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Thursday, January 12, 2006

Holographic Versatile Disc (HVD)

Hey are you old enough to remember the format wars between Betamax and VHS? Even though Sony's Betamax consumer videotape format was technically superior to VHS in nearly every way, VHS won the war. Why? There was one point in the battle, a key window of opportunity, where VHS could record a maximum of six hours on a single tape, compared to Beta's five.

Format War:2 Blu-ray Disc vs HD-DVD

The competing technologies are Blu-ray, the high-definition video disc format backed by Sony and several other major vendors, against HD-DVD, which is backed by the DVD Forum and companies including Toshiba, NEC, Intel, and Microsoft.
The difference in storage space is huge: regular DVDs can hold 4.7GB of music, movies, and other data, while Blu-ray can carry 25GB of data and HD-DVD, 15GB. But despite some other advantages for each of the two new formats, the companies backing them have been unable to compromise on a single standard. But a prolonged war between the two incompatible formats may mean consumers have a long wait for a clear winner to emerge, potentially holding off widespread adoption of high-def DVDs for years if ever. The Beta-VHS wars lasted 10 years.

It does not matter who wins this battle, Blu-ray Disc or HD-DVD, they both lose the War.

Soon to enter battle is the Holographic Versatile Disc (HVD). It employs a technique known as collinear holography, whereby two lasers, one red and one blue-green, are collimated in a single beam. The blue-green laser reads data encoded as laser interference fringes from a holographic layer near the top of the disc while the red laser is used to read servo information from a regular CD-style aluminium layer near the bottom. Servo information is used to monitor the position of the read head over the disc, similar to the head, track, and sector information on a conventional hard disk drive. These disks have the capacity to hold up to 3.9 terabytes (3,900 GB) of information, which is approximately 160 times the capacity of single-layer Blu-ray Discs. The HVD also has a transfer rate of 1 Gbit/s. Optware is expected to release a 200GB disc in early june of 2006.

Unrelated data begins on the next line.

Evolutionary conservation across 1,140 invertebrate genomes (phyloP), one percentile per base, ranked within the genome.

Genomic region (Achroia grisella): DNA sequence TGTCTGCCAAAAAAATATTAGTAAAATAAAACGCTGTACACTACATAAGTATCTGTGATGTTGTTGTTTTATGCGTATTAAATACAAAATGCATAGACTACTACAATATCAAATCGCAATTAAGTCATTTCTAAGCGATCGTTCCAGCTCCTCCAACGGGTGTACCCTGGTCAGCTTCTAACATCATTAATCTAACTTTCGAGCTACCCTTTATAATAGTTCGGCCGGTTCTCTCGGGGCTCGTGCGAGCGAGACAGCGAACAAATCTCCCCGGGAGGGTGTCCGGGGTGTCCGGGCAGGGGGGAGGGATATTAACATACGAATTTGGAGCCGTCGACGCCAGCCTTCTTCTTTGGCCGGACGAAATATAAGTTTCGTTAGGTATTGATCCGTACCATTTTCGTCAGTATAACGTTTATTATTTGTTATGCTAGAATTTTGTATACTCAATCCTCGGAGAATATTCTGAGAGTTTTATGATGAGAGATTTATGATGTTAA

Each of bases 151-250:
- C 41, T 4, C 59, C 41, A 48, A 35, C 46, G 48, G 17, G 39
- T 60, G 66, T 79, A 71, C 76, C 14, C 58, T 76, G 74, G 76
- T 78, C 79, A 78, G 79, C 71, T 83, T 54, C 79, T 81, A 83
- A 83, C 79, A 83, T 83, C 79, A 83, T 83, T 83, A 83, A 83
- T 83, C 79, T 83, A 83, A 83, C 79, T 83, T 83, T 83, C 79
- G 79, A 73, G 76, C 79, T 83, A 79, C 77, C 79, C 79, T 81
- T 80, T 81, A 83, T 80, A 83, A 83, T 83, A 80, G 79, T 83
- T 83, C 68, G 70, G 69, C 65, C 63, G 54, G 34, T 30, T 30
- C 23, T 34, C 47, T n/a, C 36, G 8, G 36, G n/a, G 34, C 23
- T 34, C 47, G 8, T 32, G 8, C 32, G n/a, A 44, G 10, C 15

HVD storage also offers interesting possibilities for data protection. The 3-D hologram is recorded using the two-dimensional page data which is surrounded by a reference pattern, formed together on the mirrors of the DMD device. The page data then cannot be read out except by the reproducing the exact reference pattern. In this form of encryption, there are over a million key combinations per page, and each page can have a different reference key. Since the HVD system writes 23,000 pages/sec., a fully encrypted disc would require 22 giga keys/sec. to unlock.
And theres the The Holographic Versatile Card (HVC).It is only as big as a credit-card but stores 30GB of data. 30GB is about 6 times more than a DVD can store and in closer to the capacity of next generation DVD formats like Blu-ray or HD DVD.

A HVC costs about 90 cents, however a HVC read/write drive is supposed to cost around $5,800

In less than ten years the price of HVC and HVD read/write drives will be much cheaper. So who will win the Format War? I can tell you who it wont be.


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